Many of the items on our 2016 technology list are still very much conceptual and will undergo plenty of testing over the next few years, but that’s one of the beauties of technological advances: many are extremely forward thinking.
There’s a small, but growing, fear in the construction industry that robots will soon make construction jobs obsolete, but, in all reality, the next logical step is for technology and robotics to first enhance the jobs of human construction workers. There is a lot of money being poured into the industry every day, looking for the next big piece of technology to take over jobsites by storm. A few recent examples are a bionic suit aimed at construction workers and an augmented reality smart hard hat. The next idea may make scaling walls at construction sites extremely easy.
Construction document control is the hot item right now with regards to industry technology. With several leading tech companies working tirelessly to convert all contractors from hard copy drawings to digital, the race is on to see who will emerge victorious. Not only are technology companies seeing opportunity in plan management, their also seeing opportunity with the new Windows platform. The Surface Pro tablets and Surface Book laptops have given Apple products a run for their money recently for jobsite use, after jumping 20% in use in 2016 compared to the previous year, according to a new construction technology survey.
As far as technology goes, the construction industry is behind. We’ve done our best throughout the past couple of decades to resist all incoming technological advancements, because who needs some fancy, new-fangled computer machine when you’ve got hands made of steel and a work ethic that could shame an Alaskan sled dog? Well, these times, they are a changin’, and construction companies throughout the world are starting to realize the benefits of using better technology in both the office and in the field.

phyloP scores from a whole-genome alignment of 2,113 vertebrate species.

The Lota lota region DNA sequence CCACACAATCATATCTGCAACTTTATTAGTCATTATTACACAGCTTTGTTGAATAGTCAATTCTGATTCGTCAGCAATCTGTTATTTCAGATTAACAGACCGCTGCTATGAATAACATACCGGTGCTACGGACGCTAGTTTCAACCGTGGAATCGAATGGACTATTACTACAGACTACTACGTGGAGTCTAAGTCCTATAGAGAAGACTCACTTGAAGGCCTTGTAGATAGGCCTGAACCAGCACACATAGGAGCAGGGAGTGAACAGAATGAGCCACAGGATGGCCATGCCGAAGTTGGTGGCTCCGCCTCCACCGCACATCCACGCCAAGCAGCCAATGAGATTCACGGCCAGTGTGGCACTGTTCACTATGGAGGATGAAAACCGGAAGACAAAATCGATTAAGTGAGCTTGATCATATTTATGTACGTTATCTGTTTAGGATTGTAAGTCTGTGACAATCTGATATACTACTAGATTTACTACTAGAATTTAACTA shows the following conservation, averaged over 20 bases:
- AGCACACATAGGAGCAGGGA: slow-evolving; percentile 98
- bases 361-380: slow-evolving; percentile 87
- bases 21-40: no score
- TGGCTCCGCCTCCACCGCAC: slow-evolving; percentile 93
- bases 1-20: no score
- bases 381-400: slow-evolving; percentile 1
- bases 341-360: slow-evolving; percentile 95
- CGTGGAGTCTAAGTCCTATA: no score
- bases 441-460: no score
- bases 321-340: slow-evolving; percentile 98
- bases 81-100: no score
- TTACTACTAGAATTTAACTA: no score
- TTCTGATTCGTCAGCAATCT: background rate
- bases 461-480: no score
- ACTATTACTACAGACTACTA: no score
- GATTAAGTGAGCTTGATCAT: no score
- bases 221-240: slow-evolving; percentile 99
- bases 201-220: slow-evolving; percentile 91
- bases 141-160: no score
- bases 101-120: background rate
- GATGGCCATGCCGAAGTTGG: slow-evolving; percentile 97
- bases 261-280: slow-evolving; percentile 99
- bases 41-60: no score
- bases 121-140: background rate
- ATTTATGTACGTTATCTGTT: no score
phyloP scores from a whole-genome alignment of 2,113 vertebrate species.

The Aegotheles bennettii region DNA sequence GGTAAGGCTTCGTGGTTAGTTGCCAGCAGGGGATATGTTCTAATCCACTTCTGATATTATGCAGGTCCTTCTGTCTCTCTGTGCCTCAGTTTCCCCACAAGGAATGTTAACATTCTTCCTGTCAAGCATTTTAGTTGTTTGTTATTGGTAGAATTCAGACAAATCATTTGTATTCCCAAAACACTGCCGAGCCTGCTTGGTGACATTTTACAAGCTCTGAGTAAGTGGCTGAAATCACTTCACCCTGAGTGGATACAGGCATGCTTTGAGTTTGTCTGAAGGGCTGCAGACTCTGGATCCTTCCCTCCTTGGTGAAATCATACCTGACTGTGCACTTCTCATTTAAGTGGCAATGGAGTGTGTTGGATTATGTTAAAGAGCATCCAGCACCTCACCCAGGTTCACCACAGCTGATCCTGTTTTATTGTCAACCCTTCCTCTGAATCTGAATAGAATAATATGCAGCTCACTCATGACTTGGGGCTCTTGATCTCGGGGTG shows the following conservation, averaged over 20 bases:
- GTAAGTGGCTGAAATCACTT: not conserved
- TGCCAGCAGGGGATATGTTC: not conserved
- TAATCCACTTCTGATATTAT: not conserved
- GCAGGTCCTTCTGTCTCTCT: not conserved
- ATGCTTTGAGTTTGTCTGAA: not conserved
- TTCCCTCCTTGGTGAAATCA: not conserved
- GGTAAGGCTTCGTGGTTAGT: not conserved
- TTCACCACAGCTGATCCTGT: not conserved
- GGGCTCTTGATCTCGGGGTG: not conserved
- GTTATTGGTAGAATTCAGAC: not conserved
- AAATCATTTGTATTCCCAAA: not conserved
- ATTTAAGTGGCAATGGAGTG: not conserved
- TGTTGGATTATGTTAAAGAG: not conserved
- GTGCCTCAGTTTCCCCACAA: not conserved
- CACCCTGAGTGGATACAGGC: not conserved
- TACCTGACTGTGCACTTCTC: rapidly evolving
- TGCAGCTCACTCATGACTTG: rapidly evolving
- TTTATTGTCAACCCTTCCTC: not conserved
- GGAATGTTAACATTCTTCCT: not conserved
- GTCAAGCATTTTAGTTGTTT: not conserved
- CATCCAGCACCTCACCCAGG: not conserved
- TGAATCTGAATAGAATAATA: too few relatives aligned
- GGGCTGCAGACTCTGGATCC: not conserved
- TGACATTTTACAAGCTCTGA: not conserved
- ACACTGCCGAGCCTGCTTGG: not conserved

JBKnowledge, a construction technology company responsible for software such as SmartBid, SmartReality, and SmartCompliance, has recently released their 5th Annual Construction Technology Report, after successfully receiving over 2,600 participant entries.
[guest post] Joining the tech world from construction was a big change. The transition was made more smooth because I went to work at a company developing technology for construction so there were some other construction vets around me. But still- going from working at a homegrown, mid-sized, family-owned construction company in Utah to a tech startup based out of the heart of the tech scene in NYC was eye opening.